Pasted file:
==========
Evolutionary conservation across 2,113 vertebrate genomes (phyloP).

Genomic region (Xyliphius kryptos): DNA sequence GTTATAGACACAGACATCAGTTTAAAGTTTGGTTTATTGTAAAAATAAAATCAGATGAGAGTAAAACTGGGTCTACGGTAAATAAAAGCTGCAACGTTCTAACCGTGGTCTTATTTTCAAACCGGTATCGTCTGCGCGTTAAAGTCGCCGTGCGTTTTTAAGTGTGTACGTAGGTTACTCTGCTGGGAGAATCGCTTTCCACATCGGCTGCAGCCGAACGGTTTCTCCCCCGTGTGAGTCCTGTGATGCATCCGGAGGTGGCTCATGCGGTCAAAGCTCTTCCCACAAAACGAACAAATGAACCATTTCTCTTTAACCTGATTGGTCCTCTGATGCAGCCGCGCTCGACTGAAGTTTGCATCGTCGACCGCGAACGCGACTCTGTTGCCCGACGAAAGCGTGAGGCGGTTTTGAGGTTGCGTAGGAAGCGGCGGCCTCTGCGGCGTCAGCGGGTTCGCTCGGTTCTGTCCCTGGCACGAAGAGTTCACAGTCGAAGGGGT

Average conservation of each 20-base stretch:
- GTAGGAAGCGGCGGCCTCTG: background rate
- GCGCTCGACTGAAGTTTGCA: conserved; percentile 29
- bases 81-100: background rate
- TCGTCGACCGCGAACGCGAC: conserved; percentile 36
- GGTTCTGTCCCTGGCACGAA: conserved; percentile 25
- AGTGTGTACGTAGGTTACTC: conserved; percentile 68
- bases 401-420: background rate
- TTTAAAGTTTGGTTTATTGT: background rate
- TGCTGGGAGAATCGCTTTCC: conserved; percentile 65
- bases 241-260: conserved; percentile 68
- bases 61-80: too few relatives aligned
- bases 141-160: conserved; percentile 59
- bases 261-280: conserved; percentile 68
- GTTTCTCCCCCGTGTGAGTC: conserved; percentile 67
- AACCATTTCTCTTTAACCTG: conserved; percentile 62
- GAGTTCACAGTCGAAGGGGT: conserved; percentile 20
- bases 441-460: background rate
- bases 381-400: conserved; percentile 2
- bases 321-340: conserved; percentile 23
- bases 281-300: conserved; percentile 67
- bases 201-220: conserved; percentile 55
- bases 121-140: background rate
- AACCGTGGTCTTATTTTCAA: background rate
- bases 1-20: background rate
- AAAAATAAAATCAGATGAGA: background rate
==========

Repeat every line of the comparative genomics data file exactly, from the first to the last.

Evolutionary conservation across 2,113 vertebrate genomes (phyloP).

Genomic region (Xyliphius kryptos): DNA sequence GTTATAGACACAGACATCAGTTTAAAGTTTGGTTTATTGTAAAAATAAAATCAGATGAGAGTAAAACTGGGTCTACGGTAAATAAAAGCTGCAACGTTCTAACCGTGGTCTTATTTTCAAACCGGTATCGTCTGCGCGTTAAAGTCGCCGTGCGTTTTTAAGTGTGTACGTAGGTTACTCTGCTGGGAGAATCGCTTTCCACATCGGCTGCAGCCGAACGGTTTCTCCCCCGTGTGAGTCCTGTGATGCATCCGGAGGTGGCTCATGCGGTCAAAGCTCTTCCCACAAAACGAACAAATGAACCATTTCTCTTTAACCTGATTGGTCCTCTGATGCAGCCGCGCTCGACTGAAGTTTGCATCGTCGACCGCGAACGCGACTCTGTTGCCCGACGAAAGCGTGAGGCGGTTTTGAGGTTGCGTAGGAAGCGGCGGCCTCTGCGGCGTCAGCGGGTTCGCTCGGTTCTGTCCCTGGCACGAAGAGTTCACAGTCGAAGGGGT

Average conservation of each 20-base stretch:
- GTAGGAAGCGGCGGCCTCTG: background rate
- GCGCTCGACTGAAGTTTGCA: conserved; percentile 29
- bases 81-100: background rate
- TCGTCGACCGCGAACGCGAC: conserved; percentile 36
- GGTTCTGTCCCTGGCACGAA: conserved; percentile 25
- AGTGTGTACGTAGGTTACTC: conserved; percentile 68
- bases 401-420: background rate
- TTTAAAGTTTGGTTTATTGT: background rate
- TGCTGGGAGAATCGCTTTCC: conserved; percentile 65
- bases 241-260: conserved; percentile 68
- bases 61-80: too few relatives aligned
- bases 141-160: conserved; percentile 59
- bases 261-280: conserved; percentile 68
- GTTTCTCCCCCGTGTGAGTC: conserved; percentile 67
- AACCATTTCTCTTTAACCTG: conserved; percentile 62
- GAGTTCACAGTCGAAGGGGT: conserved; percentile 20
- bases 441-460: background rate
- bases 381-400: conserved; percentile 2
- bases 321-340: conserved; percentile 23
- bases 281-300: conserved; percentile 67
- bases 201-220: conserved; percentile 55
- bases 121-140: background rate
- AACCGTGGTCTTATTTTCAA: background rate
- bases 1-20: background rate
- AAAAATAAAATCAGATGAGA: background rate